Snapchat used to be referred to as one of the most dangerous apps for kids to use. The original idea behind it was that any pictures you sent to another person would disappear forever*.
An infusion of venture capital in recent years has led to some changes at Snapchat. Now, major brands like Taco Bell, Intel, Acura, and the Philadelphia Zoo have a presence on the image-sharing app.
If your kids haven’t already asked to install Snapchat you can be assured that they will ask as soon as the find out “all of their friends” are using it too. So is it safe for your teens? What should you be aware of when using the service?
Listen to the podcast or keep reading to find out.
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Quote of the Week
“Education is the most powerful weapon which you can use to change the world.” – Nelson Mandela
What is Snapchat?
Snapchat is a social network that allows people to share pictures and videos friends and followers. These updates disappear after a certain amount of time so it creates a sense of urgency and immediacy when someone is notified of any new updates.
Many businesses have seen the benefit of this “immediate consumption” trend and have created their own presences on the social network drawing more people in through contests and unique advertising models. Taco Bell was one of the first brands to use and encourage others to join them on Snapchat.
Will my teens want to use Snapchat?
Oh, yes! It’s the fastest growing social network among teens. In fact, this is the social network where teens feel the most comfortable:
Snapchat is where we can really be ourselves while being attached to our social identity. Without the constant social pressure of a follower count or Facebook friends, I am not constantly having these random people shoved in front of me. Instead, Snapchat is a somewhat intimate network of friends who I don’t care if they see me at a party having fun.
On no other social network (besides Twitter possibly) is it acceptable post an “I’m soooo bored” photo besides Snapchat. There aren’t likes you have to worry about or comments—it’s all taken away. Snapchat has a lot less social pressure attached to it compared to every other popular social media network out there. This is what makes it so addicting and liberating. If I don’t get any likes on my Instagram photo or Facebook post within 15 minutes you can sure bet I’ll delete it. Snapchat isn’t like that at all and really focuses on creating the Story of a day in your life, not some filtered/altered/handpicked highlight. It’s the real you.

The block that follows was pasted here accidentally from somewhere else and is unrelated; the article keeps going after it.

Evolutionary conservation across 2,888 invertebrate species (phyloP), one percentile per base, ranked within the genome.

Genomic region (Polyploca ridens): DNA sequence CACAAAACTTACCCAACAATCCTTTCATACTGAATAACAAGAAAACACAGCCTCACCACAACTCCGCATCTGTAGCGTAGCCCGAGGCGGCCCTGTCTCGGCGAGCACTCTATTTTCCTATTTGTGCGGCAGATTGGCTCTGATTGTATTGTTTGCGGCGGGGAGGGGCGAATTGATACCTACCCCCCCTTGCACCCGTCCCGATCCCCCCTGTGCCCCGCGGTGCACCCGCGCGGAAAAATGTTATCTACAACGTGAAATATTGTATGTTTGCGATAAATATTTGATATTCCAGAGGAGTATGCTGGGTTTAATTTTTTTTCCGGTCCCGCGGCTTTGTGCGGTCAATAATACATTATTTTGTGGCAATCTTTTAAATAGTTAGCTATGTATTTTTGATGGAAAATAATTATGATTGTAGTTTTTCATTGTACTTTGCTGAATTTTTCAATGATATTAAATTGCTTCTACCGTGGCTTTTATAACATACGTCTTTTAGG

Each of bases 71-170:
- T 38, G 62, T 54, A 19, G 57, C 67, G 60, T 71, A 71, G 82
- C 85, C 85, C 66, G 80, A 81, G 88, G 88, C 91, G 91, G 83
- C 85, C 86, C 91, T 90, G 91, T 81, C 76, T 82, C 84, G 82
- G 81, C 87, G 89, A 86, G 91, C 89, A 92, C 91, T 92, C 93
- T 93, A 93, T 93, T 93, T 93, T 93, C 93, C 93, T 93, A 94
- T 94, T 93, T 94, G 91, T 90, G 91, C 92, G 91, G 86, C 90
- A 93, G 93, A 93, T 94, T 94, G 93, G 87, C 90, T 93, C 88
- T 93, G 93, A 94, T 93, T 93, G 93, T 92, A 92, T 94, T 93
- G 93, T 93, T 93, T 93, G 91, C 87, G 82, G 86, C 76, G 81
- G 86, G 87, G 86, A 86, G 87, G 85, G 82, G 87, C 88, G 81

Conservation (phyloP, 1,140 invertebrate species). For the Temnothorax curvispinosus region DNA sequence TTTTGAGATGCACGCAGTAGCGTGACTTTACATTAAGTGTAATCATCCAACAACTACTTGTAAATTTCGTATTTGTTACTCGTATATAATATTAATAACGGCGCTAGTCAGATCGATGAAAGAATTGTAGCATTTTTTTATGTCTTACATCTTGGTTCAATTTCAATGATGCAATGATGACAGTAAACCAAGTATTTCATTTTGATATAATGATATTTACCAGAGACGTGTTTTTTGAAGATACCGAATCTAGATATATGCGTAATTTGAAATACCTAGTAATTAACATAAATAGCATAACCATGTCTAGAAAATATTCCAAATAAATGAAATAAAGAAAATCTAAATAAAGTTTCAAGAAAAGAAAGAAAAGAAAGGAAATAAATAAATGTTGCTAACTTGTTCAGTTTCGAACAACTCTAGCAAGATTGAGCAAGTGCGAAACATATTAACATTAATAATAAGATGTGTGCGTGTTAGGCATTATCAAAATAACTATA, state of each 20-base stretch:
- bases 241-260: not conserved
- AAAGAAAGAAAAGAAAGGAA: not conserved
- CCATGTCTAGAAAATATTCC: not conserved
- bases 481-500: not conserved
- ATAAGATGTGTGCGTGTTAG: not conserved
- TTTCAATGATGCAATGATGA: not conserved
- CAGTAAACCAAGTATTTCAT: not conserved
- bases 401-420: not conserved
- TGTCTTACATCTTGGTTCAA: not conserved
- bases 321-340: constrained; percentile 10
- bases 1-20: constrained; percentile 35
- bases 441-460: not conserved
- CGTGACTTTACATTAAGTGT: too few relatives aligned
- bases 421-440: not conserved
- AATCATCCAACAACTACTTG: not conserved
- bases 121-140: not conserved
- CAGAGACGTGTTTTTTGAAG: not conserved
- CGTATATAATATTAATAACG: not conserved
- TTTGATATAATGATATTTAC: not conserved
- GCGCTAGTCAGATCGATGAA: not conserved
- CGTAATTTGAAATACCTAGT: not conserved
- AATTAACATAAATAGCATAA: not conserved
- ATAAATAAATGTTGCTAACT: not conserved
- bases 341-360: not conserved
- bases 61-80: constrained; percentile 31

—A Teenager’s View on Social Media
Now that users of the service can follow people and brands I think it’s becoming a lot more “normal” for people to use Snapchat.
What should I be concerned about?
First, Snaps disappear. This means that it’s very easy for your kids to hide their activity. Of course, if you have an account and you’re following them too then you can keep an eye on what they’re doing but who wants to constantly check their smartphone to find out if their kids are using Snapchat in a dangerous way.
Second, Snaps don’t always disappear. There are plenty of apps out there that copy images and videos from Snapchat. I think most kids are aware that their activity online isn’t 100% private but it’s important that you know that it’s more public than you realize.
Third, although Snapchat is doing their best to encourage privacy and make parents feel safe about their product. It’s still a platform that is heavily abused. The nature of the platform makes it ripe for people to do inappropriate things—things you don’t want your kids to deal with.
Young teens should avoid Snapchat completely. If you have an older teen (16 and up) you might want to have a conversation with them about why they want to use Snapchat. If it’s just to keep in touch with their friends there are plenty of safer alternatives. Most teens use multiple social networks so there’s bound to be one or two that is a better fit. One option may be to have a family account and setup the privacy settings so that only friends can send you Snaps but that still allows everyone to see what you’re sharing.
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Music for the podcast by Kevin Macleod.